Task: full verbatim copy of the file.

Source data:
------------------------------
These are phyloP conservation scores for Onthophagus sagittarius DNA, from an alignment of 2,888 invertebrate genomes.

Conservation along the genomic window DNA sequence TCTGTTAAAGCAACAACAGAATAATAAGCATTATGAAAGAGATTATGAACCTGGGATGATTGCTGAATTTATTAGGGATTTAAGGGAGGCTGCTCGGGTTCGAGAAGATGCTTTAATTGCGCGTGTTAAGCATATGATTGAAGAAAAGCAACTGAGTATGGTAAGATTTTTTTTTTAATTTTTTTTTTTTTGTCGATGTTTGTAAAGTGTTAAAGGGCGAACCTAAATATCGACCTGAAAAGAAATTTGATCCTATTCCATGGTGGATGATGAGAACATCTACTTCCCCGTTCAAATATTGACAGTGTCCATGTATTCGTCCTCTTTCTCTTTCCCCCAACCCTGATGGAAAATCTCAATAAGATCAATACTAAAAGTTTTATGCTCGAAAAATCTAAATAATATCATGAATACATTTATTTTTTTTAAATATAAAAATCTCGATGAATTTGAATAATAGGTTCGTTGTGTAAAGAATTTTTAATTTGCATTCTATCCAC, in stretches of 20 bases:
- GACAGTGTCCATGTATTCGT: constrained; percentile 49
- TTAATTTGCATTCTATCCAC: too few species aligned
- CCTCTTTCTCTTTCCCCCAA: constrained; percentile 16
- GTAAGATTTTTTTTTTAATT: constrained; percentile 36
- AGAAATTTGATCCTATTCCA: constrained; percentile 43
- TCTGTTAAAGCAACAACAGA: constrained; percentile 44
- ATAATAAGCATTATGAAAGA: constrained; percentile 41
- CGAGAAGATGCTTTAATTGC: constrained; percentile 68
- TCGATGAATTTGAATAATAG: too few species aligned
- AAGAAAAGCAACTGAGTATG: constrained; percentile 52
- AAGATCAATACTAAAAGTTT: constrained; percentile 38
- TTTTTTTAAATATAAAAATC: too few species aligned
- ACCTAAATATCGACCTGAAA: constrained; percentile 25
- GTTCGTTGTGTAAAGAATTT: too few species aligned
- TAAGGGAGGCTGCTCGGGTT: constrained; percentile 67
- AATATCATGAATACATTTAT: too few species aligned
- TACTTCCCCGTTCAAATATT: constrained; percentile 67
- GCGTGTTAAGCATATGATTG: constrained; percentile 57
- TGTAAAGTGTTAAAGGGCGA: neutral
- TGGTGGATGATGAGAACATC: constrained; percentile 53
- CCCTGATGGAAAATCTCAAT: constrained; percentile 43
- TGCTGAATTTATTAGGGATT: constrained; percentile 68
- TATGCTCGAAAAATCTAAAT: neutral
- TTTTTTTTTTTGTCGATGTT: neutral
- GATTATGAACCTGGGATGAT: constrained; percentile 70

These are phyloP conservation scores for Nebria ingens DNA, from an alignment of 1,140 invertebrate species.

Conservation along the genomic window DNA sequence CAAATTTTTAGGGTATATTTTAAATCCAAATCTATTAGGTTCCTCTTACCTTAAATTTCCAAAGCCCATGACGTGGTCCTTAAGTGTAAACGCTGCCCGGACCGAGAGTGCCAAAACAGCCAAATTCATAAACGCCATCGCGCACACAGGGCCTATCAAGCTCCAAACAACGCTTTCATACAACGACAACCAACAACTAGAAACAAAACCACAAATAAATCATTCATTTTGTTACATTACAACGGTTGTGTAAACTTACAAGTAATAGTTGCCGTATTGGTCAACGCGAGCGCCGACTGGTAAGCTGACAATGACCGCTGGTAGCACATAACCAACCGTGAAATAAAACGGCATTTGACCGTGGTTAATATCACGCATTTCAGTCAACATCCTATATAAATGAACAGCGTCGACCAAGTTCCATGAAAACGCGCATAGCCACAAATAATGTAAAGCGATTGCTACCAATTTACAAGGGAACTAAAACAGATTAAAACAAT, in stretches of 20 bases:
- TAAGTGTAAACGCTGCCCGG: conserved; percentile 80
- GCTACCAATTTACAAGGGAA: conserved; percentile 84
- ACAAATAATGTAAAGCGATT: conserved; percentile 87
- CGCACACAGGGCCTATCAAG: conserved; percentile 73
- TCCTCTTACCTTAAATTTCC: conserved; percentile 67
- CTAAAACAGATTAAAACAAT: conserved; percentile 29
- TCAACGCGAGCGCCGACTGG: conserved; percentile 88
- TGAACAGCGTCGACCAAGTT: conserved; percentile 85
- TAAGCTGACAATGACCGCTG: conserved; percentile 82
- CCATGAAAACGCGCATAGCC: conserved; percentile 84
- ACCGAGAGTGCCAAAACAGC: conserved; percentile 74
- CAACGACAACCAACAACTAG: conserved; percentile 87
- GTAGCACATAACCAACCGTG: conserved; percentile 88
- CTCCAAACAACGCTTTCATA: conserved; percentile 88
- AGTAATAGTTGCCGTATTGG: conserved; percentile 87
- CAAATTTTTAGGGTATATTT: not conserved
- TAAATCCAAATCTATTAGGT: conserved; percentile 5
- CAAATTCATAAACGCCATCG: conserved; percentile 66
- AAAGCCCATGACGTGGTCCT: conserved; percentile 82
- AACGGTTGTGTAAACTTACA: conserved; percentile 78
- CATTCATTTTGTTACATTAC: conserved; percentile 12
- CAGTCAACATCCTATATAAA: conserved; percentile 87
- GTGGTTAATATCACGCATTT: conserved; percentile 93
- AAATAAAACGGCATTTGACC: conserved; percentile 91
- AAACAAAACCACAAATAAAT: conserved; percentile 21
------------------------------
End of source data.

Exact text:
These are phyloP conservation scores for Onthophagus sagittarius DNA, from an alignment of 2,888 invertebrate genomes.

Conservation along the genomic window DNA sequence TCTGTTAAAGCAACAACAGAATAATAAGCATTATGAAAGAGATTATGAACCTGGGATGATTGCTGAATTTATTAGGGATTTAAGGGAGGCTGCTCGGGTTCGAGAAGATGCTTTAATTGCGCGTGTTAAGCATATGATTGAAGAAAAGCAACTGAGTATGGTAAGATTTTTTTTTTAATTTTTTTTTTTTTGTCGATGTTTGTAAAGTGTTAAAGGGCGAACCTAAATATCGACCTGAAAAGAAATTTGATCCTATTCCATGGTGGATGATGAGAACATCTACTTCCCCGTTCAAATATTGACAGTGTCCATGTATTCGTCCTCTTTCTCTTTCCCCCAACCCTGATGGAAAATCTCAATAAGATCAATACTAAAAGTTTTATGCTCGAAAAATCTAAATAATATCATGAATACATTTATTTTTTTTAAATATAAAAATCTCGATGAATTTGAATAATAGGTTCGTTGTGTAAAGAATTTTTAATTTGCATTCTATCCAC, in stretches of 20 bases:
- GACAGTGTCCATGTATTCGT: constrained; percentile 49
- TTAATTTGCATTCTATCCAC: too few species aligned
- CCTCTTTCTCTTTCCCCCAA: constrained; percentile 16
- GTAAGATTTTTTTTTTAATT: constrained; percentile 36
- AGAAATTTGATCCTATTCCA: constrained; percentile 43
- TCTGTTAAAGCAACAACAGA: constrained; percentile 44
- ATAATAAGCATTATGAAAGA: constrained; percentile 41
- CGAGAAGATGCTTTAATTGC: constrained; percentile 68
- TCGATGAATTTGAATAATAG: too few species aligned
- AAGAAAAGCAACTGAGTATG: constrained; percentile 52
- AAGATCAATACTAAAAGTTT: constrained; percentile 38
- TTTTTTTAAATATAAAAATC: too few species aligned
- ACCTAAATATCGACCTGAAA: constrained; percentile 25
- GTTCGTTGTGTAAAGAATTT: too few species aligned
- TAAGGGAGGCTGCTCGGGTT: constrained; percentile 67
- AATATCATGAATACATTTAT: too few species aligned
- TACTTCCCCGTTCAAATATT: constrained; percentile 67
- GCGTGTTAAGCATATGATTG: constrained; percentile 57
- TGTAAAGTGTTAAAGGGCGA: neutral
- TGGTGGATGATGAGAACATC: constrained; percentile 53
- CCCTGATGGAAAATCTCAAT: constrained; percentile 43
- TGCTGAATTTATTAGGGATT: constrained; percentile 68
- TATGCTCGAAAAATCTAAAT: neutral
- TTTTTTTTTTTGTCGATGTT: neutral
- GATTATGAACCTGGGATGAT: constrained; percentile 70

These are phyloP conservation scores for Nebria ingens DNA, from an alignment of 1,140 invertebrate species.

Conservation along the genomic window DNA sequence CAAATTTTTAGGGTATATTTTAAATCCAAATCTATTAGGTTCCTCTTACCTTAAATTTCCAAAGCCCATGACGTGGTCCTTAAGTGTAAACGCTGCCCGGACCGAGAGTGCCAAAACAGCCAAATTCATAAACGCCATCGCGCACACAGGGCCTATCAAGCTCCAAACAACGCTTTCATACAACGACAACCAACAACTAGAAACAAAACCACAAATAAATCATTCATTTTGTTACATTACAACGGTTGTGTAAACTTACAAGTAATAGTTGCCGTATTGGTCAACGCGAGCGCCGACTGGTAAGCTGACAATGACCGCTGGTAGCACATAACCAACCGTGAAATAAAACGGCATTTGACCGTGGTTAATATCACGCATTTCAGTCAACATCCTATATAAATGAACAGCGTCGACCAAGTTCCATGAAAACGCGCATAGCCACAAATAATGTAAAGCGATTGCTACCAATTTACAAGGGAACTAAAACAGATTAAAACAAT, in stretches of 20 bases:
- TAAGTGTAAACGCTGCCCGG: conserved; percentile 80
- GCTACCAATTTACAAGGGAA: conserved; percentile 84
- ACAAATAATGTAAAGCGATT: conserved; percentile 87
- CGCACACAGGGCCTATCAAG: conserved; percentile 73
- TCCTCTTACCTTAAATTTCC: conserved; percentile 67
- CTAAAACAGATTAAAACAAT: conserved; percentile 29
- TCAACGCGAGCGCCGACTGG: conserved; percentile 88
- TGAACAGCGTCGACCAAGTT: conserved; percentile 85
- TAAGCTGACAATGACCGCTG: conserved; percentile 82
- CCATGAAAACGCGCATAGCC: conserved; percentile 84
- ACCGAGAGTGCCAAAACAGC: conserved; percentile 74
- CAACGACAACCAACAACTAG: conserved; percentile 87
- GTAGCACATAACCAACCGTG: conserved; percentile 88
- CTCCAAACAACGCTTTCATA: conserved; percentile 88
- AGTAATAGTTGCCGTATTGG: conserved; percentile 87
- CAAATTTTTAGGGTATATTT: not conserved
- TAAATCCAAATCTATTAGGT: conserved; percentile 5
- CAAATTCATAAACGCCATCG: conserved; percentile 66
- AAAGCCCATGACGTGGTCCT: conserved; percentile 82
- AACGGTTGTGTAAACTTACA: conserved; percentile 78
- CATTCATTTTGTTACATTAC: conserved; percentile 12
- CAGTCAACATCCTATATAAA: conserved; percentile 87
- GTGGTTAATATCACGCATTT: conserved; percentile 93
- AAATAAAACGGCATTTGACC: conserved; percentile 91
- AAACAAAACCACAAATAAAT: conserved; percentile 21